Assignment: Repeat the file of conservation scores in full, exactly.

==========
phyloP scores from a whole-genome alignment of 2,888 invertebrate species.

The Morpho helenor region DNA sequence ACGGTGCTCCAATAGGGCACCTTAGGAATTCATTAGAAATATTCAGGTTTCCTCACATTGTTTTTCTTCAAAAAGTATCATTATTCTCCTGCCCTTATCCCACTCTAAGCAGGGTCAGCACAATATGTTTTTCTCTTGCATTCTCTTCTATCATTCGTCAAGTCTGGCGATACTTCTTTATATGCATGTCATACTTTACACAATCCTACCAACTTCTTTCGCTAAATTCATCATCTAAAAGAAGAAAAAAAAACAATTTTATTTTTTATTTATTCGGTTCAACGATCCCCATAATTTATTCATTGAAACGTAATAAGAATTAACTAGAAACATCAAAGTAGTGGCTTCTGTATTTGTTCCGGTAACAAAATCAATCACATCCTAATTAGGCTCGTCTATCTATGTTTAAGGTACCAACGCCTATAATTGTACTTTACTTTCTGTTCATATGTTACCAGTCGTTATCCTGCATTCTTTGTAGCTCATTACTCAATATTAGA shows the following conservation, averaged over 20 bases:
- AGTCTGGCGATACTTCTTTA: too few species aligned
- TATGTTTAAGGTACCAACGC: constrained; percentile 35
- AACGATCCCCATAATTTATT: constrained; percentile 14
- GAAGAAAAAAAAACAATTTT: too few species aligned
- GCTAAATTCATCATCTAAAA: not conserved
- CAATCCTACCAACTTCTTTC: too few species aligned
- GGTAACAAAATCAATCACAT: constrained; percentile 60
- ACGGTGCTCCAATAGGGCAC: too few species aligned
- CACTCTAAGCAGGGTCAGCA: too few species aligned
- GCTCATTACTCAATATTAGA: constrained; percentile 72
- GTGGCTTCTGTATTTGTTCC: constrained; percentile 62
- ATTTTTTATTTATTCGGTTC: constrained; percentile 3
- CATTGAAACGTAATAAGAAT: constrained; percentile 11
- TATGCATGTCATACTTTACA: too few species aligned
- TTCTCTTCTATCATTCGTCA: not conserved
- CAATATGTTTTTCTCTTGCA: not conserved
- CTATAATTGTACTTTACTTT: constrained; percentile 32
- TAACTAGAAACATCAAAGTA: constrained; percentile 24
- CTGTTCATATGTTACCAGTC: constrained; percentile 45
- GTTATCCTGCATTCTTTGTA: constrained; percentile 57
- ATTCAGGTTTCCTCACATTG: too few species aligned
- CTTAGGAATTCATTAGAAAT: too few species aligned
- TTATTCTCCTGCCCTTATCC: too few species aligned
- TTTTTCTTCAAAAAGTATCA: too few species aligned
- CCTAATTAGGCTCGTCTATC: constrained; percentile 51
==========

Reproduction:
phyloP scores from a whole-genome alignment of 2,888 invertebrate species.

The Morpho helenor region DNA sequence ACGGTGCTCCAATAGGGCACCTTAGGAATTCATTAGAAATATTCAGGTTTCCTCACATTGTTTTTCTTCAAAAAGTATCATTATTCTCCTGCCCTTATCCCACTCTAAGCAGGGTCAGCACAATATGTTTTTCTCTTGCATTCTCTTCTATCATTCGTCAAGTCTGGCGATACTTCTTTATATGCATGTCATACTTTACACAATCCTACCAACTTCTTTCGCTAAATTCATCATCTAAAAGAAGAAAAAAAAACAATTTTATTTTTTATTTATTCGGTTCAACGATCCCCATAATTTATTCATTGAAACGTAATAAGAATTAACTAGAAACATCAAAGTAGTGGCTTCTGTATTTGTTCCGGTAACAAAATCAATCACATCCTAATTAGGCTCGTCTATCTATGTTTAAGGTACCAACGCCTATAATTGTACTTTACTTTCTGTTCATATGTTACCAGTCGTTATCCTGCATTCTTTGTAGCTCATTACTCAATATTAGA shows the following conservation, averaged over 20 bases:
- AGTCTGGCGATACTTCTTTA: too few species aligned
- TATGTTTAAGGTACCAACGC: constrained; percentile 35
- AACGATCCCCATAATTTATT: constrained; percentile 14
- GAAGAAAAAAAAACAATTTT: too few species aligned
- GCTAAATTCATCATCTAAAA: not conserved
- CAATCCTACCAACTTCTTTC: too few species aligned
- GGTAACAAAATCAATCACAT: constrained; percentile 60
- ACGGTGCTCCAATAGGGCAC: too few species aligned
- CACTCTAAGCAGGGTCAGCA: too few species aligned
- GCTCATTACTCAATATTAGA: constrained; percentile 72
- GTGGCTTCTGTATTTGTTCC: constrained; percentile 62
- ATTTTTTATTTATTCGGTTC: constrained; percentile 3
- CATTGAAACGTAATAAGAAT: constrained; percentile 11
- TATGCATGTCATACTTTACA: too few species aligned
- TTCTCTTCTATCATTCGTCA: not conserved
- CAATATGTTTTTCTCTTGCA: not conserved
- CTATAATTGTACTTTACTTT: constrained; percentile 32
- TAACTAGAAACATCAAAGTA: constrained; percentile 24
- CTGTTCATATGTTACCAGTC: constrained; percentile 45
- GTTATCCTGCATTCTTTGTA: constrained; percentile 57
- ATTCAGGTTTCCTCACATTG: too few species aligned
- CTTAGGAATTCATTAGAAAT: too few species aligned
- TTATTCTCCTGCCCTTATCC: too few species aligned
- TTTTTCTTCAAAAAGTATCA: too few species aligned
- CCTAATTAGGCTCGTCTATC: constrained; percentile 51